1. Actual inflammatory disorders, like rheumatoid arthritis and other ‘collagen-     vasular diseases’.
  2. Nerve damage/injury—stroke, severed or damaged nerve fibers following accident or surgery, or an actual neuropathy.  Some numbness and tingling in hands and feet is incorrectly diagnosed as ‘neuropathy’ when it is in fact arising from stretch-induced nerve damage in ligaments and tendons.  The nature and distribution of these ‘referred symptoms’ are easy to differentiate from an actual ‘neuropathy’ in the office.
  3. True ‘sciatica’, which is quite rare and which generally puts people in bed and on narcotics.  The nature and distribution pattern of these symptoms can easily distinguish ‘true’ sciatica from referred connective tissue damage symptoms.
  4. Actual spinal stenosis.  Actual spinal stenosis causes problems holding urine or feces, and causes numbness in a ‘stocking’ or ‘pantyhose’ distribution in the lower extremities (the entire foot, or the entire leg, instead of in part of the lower leg and foot, for instance), weakness that causes people to have trouble walking without falling, and muscle atrophy.  If the problem is simply pain in the back and scattered symptoms down the leg or legs, then there may well be a connective tissue problem causing ALL of these symptoms.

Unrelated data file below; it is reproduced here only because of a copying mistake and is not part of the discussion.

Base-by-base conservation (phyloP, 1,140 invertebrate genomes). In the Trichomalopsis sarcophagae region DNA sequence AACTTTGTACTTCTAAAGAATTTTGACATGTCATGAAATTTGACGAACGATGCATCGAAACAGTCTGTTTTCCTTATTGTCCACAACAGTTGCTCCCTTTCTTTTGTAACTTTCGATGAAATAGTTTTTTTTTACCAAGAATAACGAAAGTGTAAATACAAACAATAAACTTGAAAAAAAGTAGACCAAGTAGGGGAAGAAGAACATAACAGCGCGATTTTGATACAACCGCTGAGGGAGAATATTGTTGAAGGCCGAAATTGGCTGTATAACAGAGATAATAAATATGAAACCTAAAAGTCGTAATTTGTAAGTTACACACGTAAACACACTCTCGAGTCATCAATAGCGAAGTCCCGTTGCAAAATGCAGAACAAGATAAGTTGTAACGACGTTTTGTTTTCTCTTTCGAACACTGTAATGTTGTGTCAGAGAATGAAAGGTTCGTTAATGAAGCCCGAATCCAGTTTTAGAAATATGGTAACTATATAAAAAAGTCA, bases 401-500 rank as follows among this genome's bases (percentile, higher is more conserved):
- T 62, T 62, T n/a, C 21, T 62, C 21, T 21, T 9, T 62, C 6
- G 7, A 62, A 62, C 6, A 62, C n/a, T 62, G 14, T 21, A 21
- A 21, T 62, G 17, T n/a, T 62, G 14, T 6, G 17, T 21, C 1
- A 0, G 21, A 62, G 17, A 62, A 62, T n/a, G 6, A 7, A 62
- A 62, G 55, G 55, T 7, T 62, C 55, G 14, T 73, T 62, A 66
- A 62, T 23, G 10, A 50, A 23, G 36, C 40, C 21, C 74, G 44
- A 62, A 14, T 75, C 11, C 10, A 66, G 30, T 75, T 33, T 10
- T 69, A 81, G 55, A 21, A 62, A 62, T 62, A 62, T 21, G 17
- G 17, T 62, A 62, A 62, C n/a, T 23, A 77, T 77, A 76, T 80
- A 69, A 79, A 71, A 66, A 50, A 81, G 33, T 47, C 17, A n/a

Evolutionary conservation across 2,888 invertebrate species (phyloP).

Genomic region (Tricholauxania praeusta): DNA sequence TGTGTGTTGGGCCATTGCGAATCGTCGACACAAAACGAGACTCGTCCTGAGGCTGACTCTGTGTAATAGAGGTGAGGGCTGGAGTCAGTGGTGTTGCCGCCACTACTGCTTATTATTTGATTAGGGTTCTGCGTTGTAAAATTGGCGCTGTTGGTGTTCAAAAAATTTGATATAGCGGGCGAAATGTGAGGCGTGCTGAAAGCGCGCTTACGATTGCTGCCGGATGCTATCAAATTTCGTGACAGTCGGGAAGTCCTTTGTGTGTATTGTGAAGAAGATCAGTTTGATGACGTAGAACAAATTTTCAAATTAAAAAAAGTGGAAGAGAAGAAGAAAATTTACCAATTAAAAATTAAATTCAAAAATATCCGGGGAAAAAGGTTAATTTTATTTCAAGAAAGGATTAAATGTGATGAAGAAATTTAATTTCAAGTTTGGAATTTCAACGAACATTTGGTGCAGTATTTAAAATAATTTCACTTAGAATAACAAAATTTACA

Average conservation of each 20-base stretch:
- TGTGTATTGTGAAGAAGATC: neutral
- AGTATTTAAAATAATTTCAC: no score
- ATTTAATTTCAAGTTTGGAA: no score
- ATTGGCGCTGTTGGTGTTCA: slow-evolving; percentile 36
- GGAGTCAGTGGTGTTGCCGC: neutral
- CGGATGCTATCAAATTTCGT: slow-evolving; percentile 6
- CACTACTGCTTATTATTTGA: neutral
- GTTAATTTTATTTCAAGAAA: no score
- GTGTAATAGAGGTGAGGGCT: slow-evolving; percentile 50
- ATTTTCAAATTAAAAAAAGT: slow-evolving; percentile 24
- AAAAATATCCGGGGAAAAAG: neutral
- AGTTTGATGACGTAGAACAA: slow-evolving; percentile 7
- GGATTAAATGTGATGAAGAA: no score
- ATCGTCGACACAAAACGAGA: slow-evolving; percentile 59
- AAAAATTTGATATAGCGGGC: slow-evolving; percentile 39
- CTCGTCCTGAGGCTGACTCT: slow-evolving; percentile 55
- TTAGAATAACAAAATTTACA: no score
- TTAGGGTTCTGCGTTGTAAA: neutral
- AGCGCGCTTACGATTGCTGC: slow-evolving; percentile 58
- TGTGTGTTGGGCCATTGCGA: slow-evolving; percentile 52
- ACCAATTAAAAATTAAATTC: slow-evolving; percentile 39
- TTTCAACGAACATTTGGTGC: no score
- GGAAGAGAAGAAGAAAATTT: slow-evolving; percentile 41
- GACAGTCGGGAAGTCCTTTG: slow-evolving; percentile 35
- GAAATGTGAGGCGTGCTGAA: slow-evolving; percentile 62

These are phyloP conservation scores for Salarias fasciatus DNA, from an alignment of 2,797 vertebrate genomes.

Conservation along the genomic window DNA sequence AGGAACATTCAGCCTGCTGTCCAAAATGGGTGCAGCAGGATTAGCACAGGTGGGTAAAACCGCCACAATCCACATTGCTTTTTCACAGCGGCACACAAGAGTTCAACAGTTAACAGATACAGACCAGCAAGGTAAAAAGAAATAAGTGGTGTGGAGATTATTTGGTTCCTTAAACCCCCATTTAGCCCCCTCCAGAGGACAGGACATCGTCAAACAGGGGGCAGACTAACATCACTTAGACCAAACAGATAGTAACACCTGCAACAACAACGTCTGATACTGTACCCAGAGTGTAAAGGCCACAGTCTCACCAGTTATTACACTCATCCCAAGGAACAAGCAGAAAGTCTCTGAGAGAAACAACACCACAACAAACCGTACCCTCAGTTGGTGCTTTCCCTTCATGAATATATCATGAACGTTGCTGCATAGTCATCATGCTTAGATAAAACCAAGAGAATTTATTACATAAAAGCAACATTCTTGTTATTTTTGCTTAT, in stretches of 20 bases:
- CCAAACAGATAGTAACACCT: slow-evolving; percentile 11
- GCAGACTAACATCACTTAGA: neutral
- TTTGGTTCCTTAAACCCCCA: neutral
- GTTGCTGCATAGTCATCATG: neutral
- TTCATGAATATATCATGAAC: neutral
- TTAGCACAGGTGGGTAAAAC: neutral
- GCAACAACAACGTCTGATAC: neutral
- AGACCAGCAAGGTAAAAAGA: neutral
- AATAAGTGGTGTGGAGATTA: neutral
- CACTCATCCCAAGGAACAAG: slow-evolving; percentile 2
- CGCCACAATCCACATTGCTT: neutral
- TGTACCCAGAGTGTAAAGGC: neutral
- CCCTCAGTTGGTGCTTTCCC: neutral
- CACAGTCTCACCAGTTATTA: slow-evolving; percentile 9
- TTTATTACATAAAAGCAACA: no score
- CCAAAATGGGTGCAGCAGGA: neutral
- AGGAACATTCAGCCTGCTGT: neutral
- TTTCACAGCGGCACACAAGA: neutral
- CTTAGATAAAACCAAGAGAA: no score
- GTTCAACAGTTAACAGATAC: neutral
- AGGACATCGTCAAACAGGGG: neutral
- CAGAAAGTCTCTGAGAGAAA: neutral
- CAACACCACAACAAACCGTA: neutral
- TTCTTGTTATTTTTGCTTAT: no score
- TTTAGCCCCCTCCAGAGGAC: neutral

5. Joint damage so severe that, not just the cartilage, but the bones of the joint surface are badly damaged.  This is an indication for a joint replacement.